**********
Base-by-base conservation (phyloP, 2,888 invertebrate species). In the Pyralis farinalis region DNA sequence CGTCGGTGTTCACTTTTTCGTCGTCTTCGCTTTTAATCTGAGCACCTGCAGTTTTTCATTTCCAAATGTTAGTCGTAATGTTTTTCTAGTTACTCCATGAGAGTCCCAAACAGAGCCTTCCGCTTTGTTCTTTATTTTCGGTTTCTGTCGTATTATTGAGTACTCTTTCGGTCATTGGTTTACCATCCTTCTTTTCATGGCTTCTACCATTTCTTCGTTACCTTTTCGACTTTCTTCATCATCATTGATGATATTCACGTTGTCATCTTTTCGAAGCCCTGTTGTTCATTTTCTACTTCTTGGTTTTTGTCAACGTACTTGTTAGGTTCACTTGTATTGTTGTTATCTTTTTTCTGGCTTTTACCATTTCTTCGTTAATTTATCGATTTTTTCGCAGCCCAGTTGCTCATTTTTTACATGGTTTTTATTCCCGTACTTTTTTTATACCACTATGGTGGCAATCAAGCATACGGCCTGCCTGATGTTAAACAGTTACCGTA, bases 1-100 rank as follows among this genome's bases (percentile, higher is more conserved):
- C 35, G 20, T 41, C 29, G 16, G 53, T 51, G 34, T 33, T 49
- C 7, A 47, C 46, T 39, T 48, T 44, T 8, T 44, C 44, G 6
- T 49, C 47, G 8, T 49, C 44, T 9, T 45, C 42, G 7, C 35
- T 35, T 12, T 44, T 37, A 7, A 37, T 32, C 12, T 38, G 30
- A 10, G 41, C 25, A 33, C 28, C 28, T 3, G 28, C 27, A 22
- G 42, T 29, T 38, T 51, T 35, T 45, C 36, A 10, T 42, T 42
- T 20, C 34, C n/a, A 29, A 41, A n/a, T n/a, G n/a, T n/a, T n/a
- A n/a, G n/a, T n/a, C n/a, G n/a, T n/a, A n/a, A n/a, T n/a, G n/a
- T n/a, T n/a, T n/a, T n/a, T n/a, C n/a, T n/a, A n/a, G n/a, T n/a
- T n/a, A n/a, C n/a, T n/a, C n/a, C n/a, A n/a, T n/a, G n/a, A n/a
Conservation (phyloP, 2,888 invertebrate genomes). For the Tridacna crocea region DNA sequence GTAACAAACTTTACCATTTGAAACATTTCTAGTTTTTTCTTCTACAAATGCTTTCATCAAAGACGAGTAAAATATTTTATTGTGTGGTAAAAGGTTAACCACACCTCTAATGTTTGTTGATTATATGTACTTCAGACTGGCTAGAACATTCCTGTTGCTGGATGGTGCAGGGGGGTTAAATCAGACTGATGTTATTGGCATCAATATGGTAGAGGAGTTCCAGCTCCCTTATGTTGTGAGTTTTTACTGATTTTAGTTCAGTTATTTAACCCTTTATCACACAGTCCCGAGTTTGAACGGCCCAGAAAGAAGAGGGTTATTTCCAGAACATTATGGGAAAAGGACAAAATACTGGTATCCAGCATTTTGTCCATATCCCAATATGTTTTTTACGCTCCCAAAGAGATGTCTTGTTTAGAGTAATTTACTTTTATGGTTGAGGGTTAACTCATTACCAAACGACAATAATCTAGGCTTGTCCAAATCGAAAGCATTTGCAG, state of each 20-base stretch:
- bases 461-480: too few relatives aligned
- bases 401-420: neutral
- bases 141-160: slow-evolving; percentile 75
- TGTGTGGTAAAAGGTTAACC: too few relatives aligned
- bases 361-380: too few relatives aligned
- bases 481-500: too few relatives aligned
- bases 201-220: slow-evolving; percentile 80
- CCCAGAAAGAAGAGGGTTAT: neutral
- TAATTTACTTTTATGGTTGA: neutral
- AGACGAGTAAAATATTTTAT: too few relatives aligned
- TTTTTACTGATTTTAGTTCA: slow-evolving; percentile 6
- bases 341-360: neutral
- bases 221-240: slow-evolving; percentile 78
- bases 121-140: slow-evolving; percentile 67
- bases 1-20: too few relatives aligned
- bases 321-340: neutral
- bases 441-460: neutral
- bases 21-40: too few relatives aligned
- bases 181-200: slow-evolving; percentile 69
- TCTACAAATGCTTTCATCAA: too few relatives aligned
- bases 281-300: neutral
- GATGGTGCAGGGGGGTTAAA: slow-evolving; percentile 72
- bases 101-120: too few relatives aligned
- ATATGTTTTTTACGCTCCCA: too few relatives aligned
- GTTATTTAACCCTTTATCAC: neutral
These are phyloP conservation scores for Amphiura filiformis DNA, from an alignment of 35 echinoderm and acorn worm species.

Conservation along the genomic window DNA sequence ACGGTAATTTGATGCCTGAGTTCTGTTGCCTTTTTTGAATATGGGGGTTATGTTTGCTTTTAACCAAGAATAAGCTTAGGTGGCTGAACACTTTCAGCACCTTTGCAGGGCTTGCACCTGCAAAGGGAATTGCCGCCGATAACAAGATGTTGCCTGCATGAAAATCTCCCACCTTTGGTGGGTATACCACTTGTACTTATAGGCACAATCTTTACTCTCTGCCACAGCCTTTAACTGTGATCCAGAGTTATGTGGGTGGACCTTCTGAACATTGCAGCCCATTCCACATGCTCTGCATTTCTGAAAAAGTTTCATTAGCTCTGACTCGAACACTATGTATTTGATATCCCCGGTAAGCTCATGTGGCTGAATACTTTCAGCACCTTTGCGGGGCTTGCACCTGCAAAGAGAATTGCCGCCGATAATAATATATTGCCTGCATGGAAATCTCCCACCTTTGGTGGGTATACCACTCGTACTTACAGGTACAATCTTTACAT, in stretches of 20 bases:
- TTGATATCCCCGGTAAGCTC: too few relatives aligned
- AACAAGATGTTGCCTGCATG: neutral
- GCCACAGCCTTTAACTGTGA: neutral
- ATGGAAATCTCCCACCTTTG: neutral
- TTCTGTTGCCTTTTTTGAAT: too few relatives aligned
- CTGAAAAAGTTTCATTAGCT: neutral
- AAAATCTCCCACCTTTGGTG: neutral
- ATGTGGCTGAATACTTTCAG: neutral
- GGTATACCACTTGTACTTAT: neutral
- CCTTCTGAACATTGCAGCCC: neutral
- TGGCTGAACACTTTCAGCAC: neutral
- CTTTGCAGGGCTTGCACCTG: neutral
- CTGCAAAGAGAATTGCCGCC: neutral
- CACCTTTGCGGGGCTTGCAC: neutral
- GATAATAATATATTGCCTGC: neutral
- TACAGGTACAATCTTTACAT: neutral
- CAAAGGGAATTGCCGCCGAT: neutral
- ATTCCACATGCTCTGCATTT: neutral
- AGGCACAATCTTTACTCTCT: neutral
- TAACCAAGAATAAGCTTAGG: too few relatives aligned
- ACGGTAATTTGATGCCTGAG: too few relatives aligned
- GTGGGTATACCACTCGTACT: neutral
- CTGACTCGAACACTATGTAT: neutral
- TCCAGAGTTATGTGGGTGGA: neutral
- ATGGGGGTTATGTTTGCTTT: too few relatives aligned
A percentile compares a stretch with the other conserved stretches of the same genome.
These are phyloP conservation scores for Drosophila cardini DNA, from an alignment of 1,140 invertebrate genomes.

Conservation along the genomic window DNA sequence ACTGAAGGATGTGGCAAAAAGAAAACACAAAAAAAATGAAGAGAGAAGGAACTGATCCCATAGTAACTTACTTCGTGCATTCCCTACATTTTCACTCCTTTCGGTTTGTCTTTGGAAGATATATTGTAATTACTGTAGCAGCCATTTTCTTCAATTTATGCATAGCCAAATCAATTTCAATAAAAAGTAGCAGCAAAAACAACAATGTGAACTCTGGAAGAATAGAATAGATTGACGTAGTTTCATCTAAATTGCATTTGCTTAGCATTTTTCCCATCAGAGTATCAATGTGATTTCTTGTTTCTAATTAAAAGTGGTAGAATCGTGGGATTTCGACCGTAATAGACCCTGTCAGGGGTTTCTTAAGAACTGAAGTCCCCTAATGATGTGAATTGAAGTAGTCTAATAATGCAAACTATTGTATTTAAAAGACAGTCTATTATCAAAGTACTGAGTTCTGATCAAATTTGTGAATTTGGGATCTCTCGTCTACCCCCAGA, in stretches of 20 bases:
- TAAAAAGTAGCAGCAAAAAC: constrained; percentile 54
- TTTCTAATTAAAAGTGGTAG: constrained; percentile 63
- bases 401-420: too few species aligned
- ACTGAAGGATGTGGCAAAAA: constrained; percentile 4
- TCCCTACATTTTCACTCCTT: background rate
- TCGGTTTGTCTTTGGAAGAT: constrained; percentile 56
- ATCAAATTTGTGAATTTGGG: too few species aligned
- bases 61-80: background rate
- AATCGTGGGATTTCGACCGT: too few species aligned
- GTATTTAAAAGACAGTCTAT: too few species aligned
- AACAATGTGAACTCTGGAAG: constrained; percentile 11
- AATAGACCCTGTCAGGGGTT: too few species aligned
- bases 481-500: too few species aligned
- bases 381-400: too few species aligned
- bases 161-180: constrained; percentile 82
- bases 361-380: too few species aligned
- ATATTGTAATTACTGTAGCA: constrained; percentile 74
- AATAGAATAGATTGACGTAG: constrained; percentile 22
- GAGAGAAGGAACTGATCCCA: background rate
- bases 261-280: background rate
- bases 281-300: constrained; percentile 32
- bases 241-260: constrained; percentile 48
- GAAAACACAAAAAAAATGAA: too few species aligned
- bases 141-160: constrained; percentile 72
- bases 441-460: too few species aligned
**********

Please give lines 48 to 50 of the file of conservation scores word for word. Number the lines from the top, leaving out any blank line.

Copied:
- GGTATACCACTTGTACTTAT: neutral
- CCTTCTGAACATTGCAGCCC: neutral
- TGGCTGAACACTTTCAGCAC: neutral